Do you know the song "Lift Every Voice and Sing?"
Last night I talked to a woman in her 40s who grew up in a rural town in the northern Lower Peninsula and then lived for a couple decades in Boston and New York, before coming to Detroit for a job.
I asked what struck her as being most different about this place, and she replied, without a second’s hesitation, “the racism.” Then she added, “Not just the racism – the reluctance to face it openly, to have a real conversation about race.”
I knew what she meant. Detroit, by which I mean the entire metropolitan area, certainly doesn’t have a monopoly on issues related to race.
Just think of the cases of Michael Brown in Missouri and Eric Garner in New York. As I said the other day, I don’t propose to attempt to take sides or to sort either of those cases out.
However, ask yourself this: Do you think a white guy in a suit would be placed in a life-threatening chokehold if the cops suspected him of improperly selling single cigarettes?
You know the answer. But the problem with these cases is that they serve as a substitute for thinking deeply about the real problem, which goes far behind any particular act of injustice.
Think about this: Black people in America have to live in two worlds; white people get by with one. The dominant mainstream media and entertainment culture is a white one.
Blacks, at least those in the labor force, have to function in it to survive. But they also have their own churches, societies, and traditions, which almost no white people know anything about.
Here’s a very small example: Go into a classroom or an office where blacks and whites study or work together.
Ask a black woman if she knows the song “Lift Every Voice and Sing.”
She’ll look at you as if you’d said, “Do you know what color grass is?” Then ask the white man next to her if he knows that song. Odds are he’ll never have heard of it.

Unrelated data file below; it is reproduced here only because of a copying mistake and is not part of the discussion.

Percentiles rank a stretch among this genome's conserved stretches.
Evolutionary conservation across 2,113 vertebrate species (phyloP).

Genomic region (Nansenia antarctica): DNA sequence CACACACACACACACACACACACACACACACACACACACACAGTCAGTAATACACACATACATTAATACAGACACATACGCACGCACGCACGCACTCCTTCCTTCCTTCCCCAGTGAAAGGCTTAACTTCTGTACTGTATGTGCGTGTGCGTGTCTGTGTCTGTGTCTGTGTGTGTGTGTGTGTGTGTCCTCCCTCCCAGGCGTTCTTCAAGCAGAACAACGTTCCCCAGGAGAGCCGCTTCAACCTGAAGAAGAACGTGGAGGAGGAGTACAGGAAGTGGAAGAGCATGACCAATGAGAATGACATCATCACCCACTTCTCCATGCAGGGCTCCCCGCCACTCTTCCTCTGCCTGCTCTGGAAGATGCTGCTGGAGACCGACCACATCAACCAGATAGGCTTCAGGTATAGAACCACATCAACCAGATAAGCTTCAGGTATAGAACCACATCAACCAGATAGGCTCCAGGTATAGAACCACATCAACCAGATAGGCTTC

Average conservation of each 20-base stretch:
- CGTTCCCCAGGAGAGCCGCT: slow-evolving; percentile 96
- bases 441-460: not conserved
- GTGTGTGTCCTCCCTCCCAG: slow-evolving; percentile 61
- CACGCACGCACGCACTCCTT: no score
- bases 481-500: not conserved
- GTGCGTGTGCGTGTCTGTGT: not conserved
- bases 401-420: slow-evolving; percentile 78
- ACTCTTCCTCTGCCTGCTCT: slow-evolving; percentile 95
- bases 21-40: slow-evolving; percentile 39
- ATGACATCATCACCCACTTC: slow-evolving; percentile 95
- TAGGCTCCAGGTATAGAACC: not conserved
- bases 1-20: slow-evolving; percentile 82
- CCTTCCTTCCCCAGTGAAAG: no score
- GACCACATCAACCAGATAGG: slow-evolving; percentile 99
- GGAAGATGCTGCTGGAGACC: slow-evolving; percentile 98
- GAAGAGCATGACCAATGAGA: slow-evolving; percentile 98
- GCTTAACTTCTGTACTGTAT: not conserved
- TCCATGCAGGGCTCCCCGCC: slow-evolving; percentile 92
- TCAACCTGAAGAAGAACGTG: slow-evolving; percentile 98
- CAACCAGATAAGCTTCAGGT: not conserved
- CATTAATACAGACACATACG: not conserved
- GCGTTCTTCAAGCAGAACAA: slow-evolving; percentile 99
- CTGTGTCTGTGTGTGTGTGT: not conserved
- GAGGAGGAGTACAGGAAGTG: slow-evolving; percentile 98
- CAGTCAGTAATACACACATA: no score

Just about every black person in America knows that song, which used to be called the “Negro National Anthem.” Virtually no white people do, except for those with deep ties to the African-American community. We are two cultures.
What very few of us admit is how different they are, or how deeply flawed each is, or how deep the gulf is between them.
There are some encouraging signs. I have been deeply impressed by the willingness to rise above race in political matters Detroit’s African-American community has shown in recent years.
Not long before he resigned, Detroit Mayor Kwame Kilpatrick tried to make his disgrace about race. Black judges and jurors ignored this and sent him off to prison.
Black voters in Detroit elected a white mayor from the suburbs because they thought he’d be best able to get the lights back on and make the cops come.
They rose above their prejudices. But too many of us don’t, preferring to slip back in to the comfortable generalizations that are a substitute for thinking.
We can do better than that. And if we want a future for Michigan, we are going to have to.
Jack Lessenberry is Michigan Radio's political analyst. You can read his essays online at michiganradio.org. Views expressed in his essays are his own and do not necessarily reflect those of Michigan Radio, its management or the station licensee, The University of Michigan.